THE SUCCESS or failure of Lexington County’s proposed Penny for Pavement sales tax for roads and other projects could come down to perception versus reality: the perception by some voters that it’s just a money grab or a piling on of new taxes versus the real need to fix some serious road issues.
First the perception problem: Generally, some critics believe the Nov. 4 referendum asking for a penny-on-the-dollar sales tax increase is just another attempt by local government officials to get money to pay for pet projects — or other things that shouldn’t be paid for with a countywide levy. And, quite frankly, including some questionable projects such as new or renovated town halls that have nothing to do with road improvements doesn’t help allay such fears.
The perception problem is more acute in areas that could be hit with multiple tax increases, especially Cayce, where last month the City Council enacted a 2 percent sales tax on restaurant food to be used for tourism-related projects, including upkeep of the Riverwalk along the Congaree River. That means that when Cayce voters go to the polls on Nov. 4, they must decide whether they want to layer the Penny for Pavement sales tax increase and Lexington District 2’s proposed property tax increase for $225 million in new schools and renovations on top of the new restaurant tax.
Cayce is the only community that faces such a trifecta, but Lexington 2 serves West Columbia, Springdale, Pine Ridge and South Congare as well; voters in those other areas will have to determine whether to embrace the sales tax and the property tax increase for schools.
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Can you blame some voters, those in Cayce in particular, if they’re pondering whether this is a case of piling on?
In Cayce, if you add the possible impact of the two referendums as well as the restaurant tax, a typical family of four would see its annual tax bill increase at least $500.
Apparently aware of the possible perception of piling on, Cayce officials agreed that if the penny-on-the-dollar sales tax for roads passes, the meal tax will be rolled back by a penny. That’s a notable good-faith gesture.
That said, Cayce shouldn’t have enacted the food tax at all. As I’ve noted in the cases of Columbia and Richland County, the hospitality tax puts too much pressure on an already-elevated sales tax and tempts cities and counties to conjure up ways to use the money, turning it into little more than a slush fund.
While Cayce and other communities in Lexington 2 face the brunt of the proposed tax increases, don’t forget that many in Lexington County also saw their water rates rise in July. I’m sure those whose bills increased haven’t forgotten.
Water and sewer rates rose for more than 40,000 homes and businesses across Lexington County. The increases that began July 1 were as little as 40 cents in some rural neighborhoods and as much as $5.50 in areas near West Columbia to the typical residential bill each month — and more for businesses. Amounts vary by community in Cayce, Gilbert, Pelion, Red Bank, Summit, West Columbia and nearby areas.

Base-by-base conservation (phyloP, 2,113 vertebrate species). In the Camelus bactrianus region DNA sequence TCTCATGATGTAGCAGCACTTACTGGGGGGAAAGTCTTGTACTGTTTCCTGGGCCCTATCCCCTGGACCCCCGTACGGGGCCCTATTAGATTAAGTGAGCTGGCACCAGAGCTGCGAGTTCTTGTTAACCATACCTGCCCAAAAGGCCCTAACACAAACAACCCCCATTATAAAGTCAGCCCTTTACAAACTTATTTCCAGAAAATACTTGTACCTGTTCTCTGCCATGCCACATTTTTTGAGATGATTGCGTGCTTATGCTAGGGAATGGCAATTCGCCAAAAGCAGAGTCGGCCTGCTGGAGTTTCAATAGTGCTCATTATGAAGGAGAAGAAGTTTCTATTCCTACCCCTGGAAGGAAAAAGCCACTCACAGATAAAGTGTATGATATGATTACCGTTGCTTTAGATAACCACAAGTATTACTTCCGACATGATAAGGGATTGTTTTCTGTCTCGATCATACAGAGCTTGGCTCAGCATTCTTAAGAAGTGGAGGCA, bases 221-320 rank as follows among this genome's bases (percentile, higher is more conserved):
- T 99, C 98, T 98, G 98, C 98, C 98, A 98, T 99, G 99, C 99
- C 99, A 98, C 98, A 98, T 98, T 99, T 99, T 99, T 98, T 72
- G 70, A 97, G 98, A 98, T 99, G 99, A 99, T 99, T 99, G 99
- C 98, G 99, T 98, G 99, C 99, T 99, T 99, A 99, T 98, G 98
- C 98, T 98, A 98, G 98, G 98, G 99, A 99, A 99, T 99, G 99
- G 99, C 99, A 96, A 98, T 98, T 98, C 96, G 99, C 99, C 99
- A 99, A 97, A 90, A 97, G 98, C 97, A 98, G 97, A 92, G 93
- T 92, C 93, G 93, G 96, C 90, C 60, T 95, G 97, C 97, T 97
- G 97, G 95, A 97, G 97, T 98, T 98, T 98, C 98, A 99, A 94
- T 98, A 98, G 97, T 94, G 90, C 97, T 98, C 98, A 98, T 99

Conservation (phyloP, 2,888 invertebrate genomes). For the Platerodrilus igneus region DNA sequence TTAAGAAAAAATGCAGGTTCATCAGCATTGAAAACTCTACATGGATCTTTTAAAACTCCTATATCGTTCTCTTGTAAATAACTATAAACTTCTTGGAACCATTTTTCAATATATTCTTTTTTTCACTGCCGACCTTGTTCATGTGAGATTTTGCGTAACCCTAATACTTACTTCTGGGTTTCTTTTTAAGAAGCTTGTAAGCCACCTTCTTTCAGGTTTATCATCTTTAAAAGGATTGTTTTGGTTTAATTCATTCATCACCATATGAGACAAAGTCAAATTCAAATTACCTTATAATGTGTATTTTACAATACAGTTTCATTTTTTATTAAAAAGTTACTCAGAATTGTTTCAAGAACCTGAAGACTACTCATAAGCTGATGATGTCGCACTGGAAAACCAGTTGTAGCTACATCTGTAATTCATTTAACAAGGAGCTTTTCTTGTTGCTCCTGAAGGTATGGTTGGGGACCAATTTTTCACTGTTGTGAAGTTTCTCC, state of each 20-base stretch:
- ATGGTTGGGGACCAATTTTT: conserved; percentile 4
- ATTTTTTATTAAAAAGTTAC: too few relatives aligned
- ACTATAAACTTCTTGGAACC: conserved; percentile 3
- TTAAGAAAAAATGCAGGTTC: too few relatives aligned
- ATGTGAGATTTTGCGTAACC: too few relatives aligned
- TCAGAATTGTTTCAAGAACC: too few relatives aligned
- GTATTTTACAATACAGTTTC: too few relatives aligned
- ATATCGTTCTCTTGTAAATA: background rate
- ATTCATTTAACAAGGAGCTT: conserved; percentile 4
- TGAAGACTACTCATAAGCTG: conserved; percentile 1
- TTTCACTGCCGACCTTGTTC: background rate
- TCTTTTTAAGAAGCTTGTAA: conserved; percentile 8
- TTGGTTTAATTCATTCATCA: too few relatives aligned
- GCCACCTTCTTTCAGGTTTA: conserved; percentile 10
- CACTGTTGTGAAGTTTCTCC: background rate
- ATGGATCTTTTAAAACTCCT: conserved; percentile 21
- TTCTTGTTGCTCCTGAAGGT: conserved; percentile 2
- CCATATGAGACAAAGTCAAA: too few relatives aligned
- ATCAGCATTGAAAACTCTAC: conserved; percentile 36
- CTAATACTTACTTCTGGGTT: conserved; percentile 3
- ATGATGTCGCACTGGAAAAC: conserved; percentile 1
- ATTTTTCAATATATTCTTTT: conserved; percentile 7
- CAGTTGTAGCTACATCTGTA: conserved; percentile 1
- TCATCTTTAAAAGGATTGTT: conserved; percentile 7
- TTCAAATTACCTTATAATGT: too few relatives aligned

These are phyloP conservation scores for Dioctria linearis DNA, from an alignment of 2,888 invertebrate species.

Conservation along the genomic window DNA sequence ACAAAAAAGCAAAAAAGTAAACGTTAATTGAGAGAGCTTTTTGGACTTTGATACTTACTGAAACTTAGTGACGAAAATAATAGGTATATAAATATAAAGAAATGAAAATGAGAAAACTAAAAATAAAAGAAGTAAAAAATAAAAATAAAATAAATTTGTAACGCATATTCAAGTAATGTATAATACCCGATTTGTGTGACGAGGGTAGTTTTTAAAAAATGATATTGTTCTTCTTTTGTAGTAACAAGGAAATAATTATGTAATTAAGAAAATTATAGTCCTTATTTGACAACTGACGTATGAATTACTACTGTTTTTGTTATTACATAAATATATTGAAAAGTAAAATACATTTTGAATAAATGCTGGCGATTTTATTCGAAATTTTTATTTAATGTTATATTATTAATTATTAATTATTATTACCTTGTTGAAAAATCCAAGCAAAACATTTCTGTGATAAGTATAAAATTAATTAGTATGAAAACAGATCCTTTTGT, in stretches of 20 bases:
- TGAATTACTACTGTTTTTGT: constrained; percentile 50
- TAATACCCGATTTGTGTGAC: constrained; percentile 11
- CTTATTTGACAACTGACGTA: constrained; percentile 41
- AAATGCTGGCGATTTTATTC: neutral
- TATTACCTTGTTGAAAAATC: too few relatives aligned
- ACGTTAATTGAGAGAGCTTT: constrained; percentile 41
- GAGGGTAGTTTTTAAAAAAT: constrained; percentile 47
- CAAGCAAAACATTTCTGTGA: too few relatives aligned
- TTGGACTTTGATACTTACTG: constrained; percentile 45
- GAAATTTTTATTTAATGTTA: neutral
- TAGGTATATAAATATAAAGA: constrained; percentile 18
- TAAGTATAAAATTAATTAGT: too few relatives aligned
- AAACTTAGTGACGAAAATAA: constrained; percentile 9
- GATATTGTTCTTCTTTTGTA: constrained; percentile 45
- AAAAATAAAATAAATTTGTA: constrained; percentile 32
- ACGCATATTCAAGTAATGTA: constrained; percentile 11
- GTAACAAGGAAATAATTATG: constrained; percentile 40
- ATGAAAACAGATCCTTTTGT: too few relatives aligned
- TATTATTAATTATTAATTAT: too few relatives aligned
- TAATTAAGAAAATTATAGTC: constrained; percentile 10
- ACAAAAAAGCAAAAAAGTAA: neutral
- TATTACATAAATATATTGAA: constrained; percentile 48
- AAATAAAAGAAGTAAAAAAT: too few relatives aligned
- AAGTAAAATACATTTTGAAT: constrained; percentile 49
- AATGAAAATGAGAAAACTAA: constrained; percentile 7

That might not sound like much money to some. And to some degree it’s a perception issue. But many people are still closely monitoring their budgets as things continue to be tight following the Great Recession. How much will their pocketbooks influence how they vote?
But here is where reality comes in: Lexington District 2 has real building needs, with supporters pointing out that many schools were built 50 or 60 years ago.
Also, Lexington is a fast-growing county. With increased population comes a real need to increase services and improve infrastructure — something Lexington County hasn’t done the best job of, particularly when it comes to road improvements.
County officials have spent years trying to find funding to improve roads, but with little success. That’s why they have turned to the penny.
While there are important projects aimed at relieving congestion and addressing traffic safety, for some people, it’s about providing roads that residents and emergency vehicles can manage. There is a backlog of 665 miles of dirt roads waiting to be paved if the sales tax is adopted. It’s estimated that without more money it would take 35 years to pave those roads.
Whereas the inclusion of extra projects might have a negative effect on how voters view the sales tax, it’s possible that all the discussion about road needs statewide and South Carolina’s inability to address those needs could favor Lexington’s Penny for Pavement effort. People are more aware of the need and of the fact that some of these things are never going to happen unless local communities do it for themselves.
But in the end, you’ve still got to wonder whether the city of Cayce, the school district and the county created a problem that could doom one or both of the tax increase proposals on the Nov. 4 ballot by presenting these tax increases around the same time. You’d think that officials would have sought to avoid the appearance of piling on.
But maybe they know their communities and are confident that voters understand the needs and are willing to help meet them. Come Election Day, we’ll all know if that’s true.
Reach Mr. Bolton at (803) 771-8631 or email@example.com.